For the past ten weeks I have been participating in the Uncluttered Course created by a group of minimalists (including Joshua Becker of Becoming Minimalist). The course was something I had been wanting to do for about a year but because of adding a new baby and adjusting to that addition, I wanted to find a more optimal time to participate.
The course has been such a great model for me to continue to declutter my life and challenge those ingrained beliefs about all of the things that surround me.
As I have been participating I started thinking about how minimalism is really a shift in what you decide to acquire. I think the desire to acquire (hey that rhymes!) is fairly innate. We have this inner pull to have more and often we fill that with physical, tangible items. We buy things because they are on sale, because they are stylish, because we see everyone else has one and we just keep on acquiring things until the legacy we leave our children is a storage unit full of stuff.
When I began to sever my assumptions about what I SHOULD be buying or even what I WANTED to buy, I started to feel the temptation and the lure of stuff even more. However, I was also far more conscious that those wants were not needs and all of that stuff I wanted would never fill whatever void or pain or boredom I felt in my life.
But! Instead of acquiring stuff, I realized I started to acquire habits. Over the course of 3 years I have challenged myself to spend less, shop less, to have less items of clothing, to have cleaner counters and fewer toys. I have de-cluttered and purged and then de-cluttered again. I am continuing to develop habits on a weekly basis (in large because of the Uncluttered Course), experimenting with less, finding that sweet spot between too much and too little.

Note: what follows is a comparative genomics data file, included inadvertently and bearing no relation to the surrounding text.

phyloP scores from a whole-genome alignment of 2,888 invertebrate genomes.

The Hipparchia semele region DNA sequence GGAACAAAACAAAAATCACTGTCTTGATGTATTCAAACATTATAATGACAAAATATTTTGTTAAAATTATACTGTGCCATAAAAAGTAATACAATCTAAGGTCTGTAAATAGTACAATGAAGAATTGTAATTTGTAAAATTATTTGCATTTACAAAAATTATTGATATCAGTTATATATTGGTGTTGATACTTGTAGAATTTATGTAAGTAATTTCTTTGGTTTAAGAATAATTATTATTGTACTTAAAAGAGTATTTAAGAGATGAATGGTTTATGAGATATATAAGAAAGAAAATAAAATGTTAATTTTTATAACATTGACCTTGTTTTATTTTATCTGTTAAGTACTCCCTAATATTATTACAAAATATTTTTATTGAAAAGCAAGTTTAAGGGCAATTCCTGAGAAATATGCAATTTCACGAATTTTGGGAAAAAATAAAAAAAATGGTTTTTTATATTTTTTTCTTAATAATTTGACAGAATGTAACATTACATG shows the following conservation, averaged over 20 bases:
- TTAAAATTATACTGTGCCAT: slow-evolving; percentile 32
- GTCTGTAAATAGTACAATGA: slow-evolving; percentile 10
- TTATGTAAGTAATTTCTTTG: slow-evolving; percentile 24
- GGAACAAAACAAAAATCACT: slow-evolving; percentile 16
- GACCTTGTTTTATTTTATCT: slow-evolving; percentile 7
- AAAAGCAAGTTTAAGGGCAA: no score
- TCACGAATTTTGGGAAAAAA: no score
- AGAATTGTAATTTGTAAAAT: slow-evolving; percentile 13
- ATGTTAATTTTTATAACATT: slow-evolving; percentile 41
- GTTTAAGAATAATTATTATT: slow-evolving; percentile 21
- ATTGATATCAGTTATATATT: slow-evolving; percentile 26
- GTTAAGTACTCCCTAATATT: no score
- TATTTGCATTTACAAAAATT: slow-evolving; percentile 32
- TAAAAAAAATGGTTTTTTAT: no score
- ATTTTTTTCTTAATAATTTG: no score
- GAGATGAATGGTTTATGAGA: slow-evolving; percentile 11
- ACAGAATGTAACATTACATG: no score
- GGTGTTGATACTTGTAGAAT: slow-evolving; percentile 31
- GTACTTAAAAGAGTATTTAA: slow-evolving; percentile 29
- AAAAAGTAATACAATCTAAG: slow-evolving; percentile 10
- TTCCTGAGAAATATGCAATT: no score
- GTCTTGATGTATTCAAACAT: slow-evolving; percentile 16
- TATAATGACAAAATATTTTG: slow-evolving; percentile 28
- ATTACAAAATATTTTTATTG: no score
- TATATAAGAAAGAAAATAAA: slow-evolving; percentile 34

These habits have helped to realign my focus on what I actually value. They have set me on a path of consciously choosing how I spend my time and money, to reflect those values that sometimes get trampled underneath good intentions.
My habits aren’t grandiose, but they make a difference. Having your kitchen counters clean before you go to sleep has resulted in calmer mornings. Keeping the top of my dresser cleared from articles of clothing keeps my bedroom a place of refuge instead of a room that causes headaches. Putting things away right after I use them seems basic but when interrupted by small children, becomes a challenge. These habits help create a more peaceful home and a more peaceful mother. The benefits of that sense of peace are unending, but it really is the ultimate reason I keep pursuing minimalism.
Try it out.
Start using that mental energy to start acquiring habits that will benefit your home and self rather than acquiring all the stuff you think you might need. Chances are you might gain a lot more than a few extra dollars in your bank account.